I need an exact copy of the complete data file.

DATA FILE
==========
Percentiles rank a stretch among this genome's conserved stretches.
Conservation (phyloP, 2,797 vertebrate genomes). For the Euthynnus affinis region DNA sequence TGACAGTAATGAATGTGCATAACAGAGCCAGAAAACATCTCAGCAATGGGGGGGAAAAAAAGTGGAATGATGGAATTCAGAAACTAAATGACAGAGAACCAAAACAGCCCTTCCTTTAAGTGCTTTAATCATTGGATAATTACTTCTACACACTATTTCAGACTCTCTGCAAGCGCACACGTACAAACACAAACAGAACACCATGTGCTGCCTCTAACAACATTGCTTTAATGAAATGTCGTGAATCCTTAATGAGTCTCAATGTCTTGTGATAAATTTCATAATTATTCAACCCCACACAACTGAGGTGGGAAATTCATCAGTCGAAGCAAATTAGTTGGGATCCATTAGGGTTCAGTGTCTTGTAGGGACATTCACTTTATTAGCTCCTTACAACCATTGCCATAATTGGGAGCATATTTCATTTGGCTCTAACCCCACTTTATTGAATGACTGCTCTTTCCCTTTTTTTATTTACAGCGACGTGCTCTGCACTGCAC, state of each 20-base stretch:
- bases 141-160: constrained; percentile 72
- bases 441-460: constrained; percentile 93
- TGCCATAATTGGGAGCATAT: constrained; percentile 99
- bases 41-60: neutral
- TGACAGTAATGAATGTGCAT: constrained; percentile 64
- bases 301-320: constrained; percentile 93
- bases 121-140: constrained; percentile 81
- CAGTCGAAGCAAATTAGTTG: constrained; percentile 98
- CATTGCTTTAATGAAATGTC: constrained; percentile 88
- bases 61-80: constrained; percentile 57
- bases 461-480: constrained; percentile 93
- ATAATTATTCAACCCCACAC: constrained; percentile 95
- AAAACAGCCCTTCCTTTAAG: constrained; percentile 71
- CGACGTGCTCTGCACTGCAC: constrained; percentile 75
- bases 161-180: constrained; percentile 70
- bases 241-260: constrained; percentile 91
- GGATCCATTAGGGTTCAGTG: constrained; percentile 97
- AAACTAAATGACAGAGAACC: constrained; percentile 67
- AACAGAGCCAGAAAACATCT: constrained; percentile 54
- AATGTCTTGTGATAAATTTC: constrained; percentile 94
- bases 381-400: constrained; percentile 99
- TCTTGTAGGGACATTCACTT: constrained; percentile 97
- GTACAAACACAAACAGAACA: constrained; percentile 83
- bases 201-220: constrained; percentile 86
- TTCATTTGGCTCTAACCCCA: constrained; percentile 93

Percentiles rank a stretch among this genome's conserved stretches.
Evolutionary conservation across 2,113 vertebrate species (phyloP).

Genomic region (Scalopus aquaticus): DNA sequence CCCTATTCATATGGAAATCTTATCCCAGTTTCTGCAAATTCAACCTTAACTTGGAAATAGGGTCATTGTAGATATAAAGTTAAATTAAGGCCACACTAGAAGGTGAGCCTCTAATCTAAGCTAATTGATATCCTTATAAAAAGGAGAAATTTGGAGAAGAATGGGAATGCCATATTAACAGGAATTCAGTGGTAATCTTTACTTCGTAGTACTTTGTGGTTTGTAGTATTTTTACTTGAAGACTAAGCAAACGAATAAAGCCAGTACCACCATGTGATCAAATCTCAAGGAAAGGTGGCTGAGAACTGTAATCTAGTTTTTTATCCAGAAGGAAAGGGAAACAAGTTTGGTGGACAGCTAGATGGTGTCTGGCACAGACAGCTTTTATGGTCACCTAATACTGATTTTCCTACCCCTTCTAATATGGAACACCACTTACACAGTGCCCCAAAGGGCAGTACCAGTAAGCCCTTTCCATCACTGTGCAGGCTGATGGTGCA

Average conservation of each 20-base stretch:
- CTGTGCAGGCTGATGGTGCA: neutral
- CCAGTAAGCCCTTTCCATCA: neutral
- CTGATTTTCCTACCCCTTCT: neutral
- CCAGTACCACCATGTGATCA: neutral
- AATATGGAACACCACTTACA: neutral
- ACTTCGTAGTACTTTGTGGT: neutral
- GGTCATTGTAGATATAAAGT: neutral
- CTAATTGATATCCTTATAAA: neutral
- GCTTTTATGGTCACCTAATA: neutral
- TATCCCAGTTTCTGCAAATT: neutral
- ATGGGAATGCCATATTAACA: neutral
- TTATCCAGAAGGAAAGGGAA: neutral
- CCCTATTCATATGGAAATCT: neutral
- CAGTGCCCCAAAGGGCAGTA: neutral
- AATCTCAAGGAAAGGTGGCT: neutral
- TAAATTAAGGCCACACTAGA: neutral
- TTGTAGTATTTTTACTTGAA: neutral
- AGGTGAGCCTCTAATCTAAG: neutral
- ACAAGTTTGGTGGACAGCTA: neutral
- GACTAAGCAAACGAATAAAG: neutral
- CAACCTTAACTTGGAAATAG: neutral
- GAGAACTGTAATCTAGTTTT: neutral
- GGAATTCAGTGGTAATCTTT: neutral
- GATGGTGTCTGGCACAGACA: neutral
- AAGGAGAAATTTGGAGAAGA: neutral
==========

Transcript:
Percentiles rank a stretch among this genome's conserved stretches.
Conservation (phyloP, 2,797 vertebrate genomes). For the Euthynnus affinis region DNA sequence TGACAGTAATGAATGTGCATAACAGAGCCAGAAAACATCTCAGCAATGGGGGGGAAAAAAAGTGGAATGATGGAATTCAGAAACTAAATGACAGAGAACCAAAACAGCCCTTCCTTTAAGTGCTTTAATCATTGGATAATTACTTCTACACACTATTTCAGACTCTCTGCAAGCGCACACGTACAAACACAAACAGAACACCATGTGCTGCCTCTAACAACATTGCTTTAATGAAATGTCGTGAATCCTTAATGAGTCTCAATGTCTTGTGATAAATTTCATAATTATTCAACCCCACACAACTGAGGTGGGAAATTCATCAGTCGAAGCAAATTAGTTGGGATCCATTAGGGTTCAGTGTCTTGTAGGGACATTCACTTTATTAGCTCCTTACAACCATTGCCATAATTGGGAGCATATTTCATTTGGCTCTAACCCCACTTTATTGAATGACTGCTCTTTCCCTTTTTTTATTTACAGCGACGTGCTCTGCACTGCAC, state of each 20-base stretch:
- bases 141-160: constrained; percentile 72
- bases 441-460: constrained; percentile 93
- TGCCATAATTGGGAGCATAT: constrained; percentile 99
- bases 41-60: neutral
- TGACAGTAATGAATGTGCAT: constrained; percentile 64
- bases 301-320: constrained; percentile 93
- bases 121-140: constrained; percentile 81
- CAGTCGAAGCAAATTAGTTG: constrained; percentile 98
- CATTGCTTTAATGAAATGTC: constrained; percentile 88
- bases 61-80: constrained; percentile 57
- bases 461-480: constrained; percentile 93
- ATAATTATTCAACCCCACAC: constrained; percentile 95
- AAAACAGCCCTTCCTTTAAG: constrained; percentile 71
- CGACGTGCTCTGCACTGCAC: constrained; percentile 75
- bases 161-180: constrained; percentile 70
- bases 241-260: constrained; percentile 91
- GGATCCATTAGGGTTCAGTG: constrained; percentile 97
- AAACTAAATGACAGAGAACC: constrained; percentile 67
- AACAGAGCCAGAAAACATCT: constrained; percentile 54
- AATGTCTTGTGATAAATTTC: constrained; percentile 94
- bases 381-400: constrained; percentile 99
- TCTTGTAGGGACATTCACTT: constrained; percentile 97
- GTACAAACACAAACAGAACA: constrained; percentile 83
- bases 201-220: constrained; percentile 86
- TTCATTTGGCTCTAACCCCA: constrained; percentile 93

Percentiles rank a stretch among this genome's conserved stretches.
Evolutionary conservation across 2,113 vertebrate species (phyloP).

Genomic region (Scalopus aquaticus): DNA sequence CCCTATTCATATGGAAATCTTATCCCAGTTTCTGCAAATTCAACCTTAACTTGGAAATAGGGTCATTGTAGATATAAAGTTAAATTAAGGCCACACTAGAAGGTGAGCCTCTAATCTAAGCTAATTGATATCCTTATAAAAAGGAGAAATTTGGAGAAGAATGGGAATGCCATATTAACAGGAATTCAGTGGTAATCTTTACTTCGTAGTACTTTGTGGTTTGTAGTATTTTTACTTGAAGACTAAGCAAACGAATAAAGCCAGTACCACCATGTGATCAAATCTCAAGGAAAGGTGGCTGAGAACTGTAATCTAGTTTTTTATCCAGAAGGAAAGGGAAACAAGTTTGGTGGACAGCTAGATGGTGTCTGGCACAGACAGCTTTTATGGTCACCTAATACTGATTTTCCTACCCCTTCTAATATGGAACACCACTTACACAGTGCCCCAAAGGGCAGTACCAGTAAGCCCTTTCCATCACTGTGCAGGCTGATGGTGCA

Average conservation of each 20-base stretch:
- CTGTGCAGGCTGATGGTGCA: neutral
- CCAGTAAGCCCTTTCCATCA: neutral
- CTGATTTTCCTACCCCTTCT: neutral
- CCAGTACCACCATGTGATCA: neutral
- AATATGGAACACCACTTACA: neutral
- ACTTCGTAGTACTTTGTGGT: neutral
- GGTCATTGTAGATATAAAGT: neutral
- CTAATTGATATCCTTATAAA: neutral
- GCTTTTATGGTCACCTAATA: neutral
- TATCCCAGTTTCTGCAAATT: neutral
- ATGGGAATGCCATATTAACA: neutral
- TTATCCAGAAGGAAAGGGAA: neutral
- CCCTATTCATATGGAAATCT: neutral
- CAGTGCCCCAAAGGGCAGTA: neutral
- AATCTCAAGGAAAGGTGGCT: neutral
- TAAATTAAGGCCACACTAGA: neutral
- TTGTAGTATTTTTACTTGAA: neutral
- AGGTGAGCCTCTAATCTAAG: neutral
- ACAAGTTTGGTGGACAGCTA: neutral
- GACTAAGCAAACGAATAAAG: neutral
- CAACCTTAACTTGGAAATAG: neutral
- GAGAACTGTAATCTAGTTTT: neutral
- GGAATTCAGTGGTAATCTTT: neutral
- GATGGTGTCTGGCACAGACA: neutral
- AAGGAGAAATTTGGAGAAGA: neutral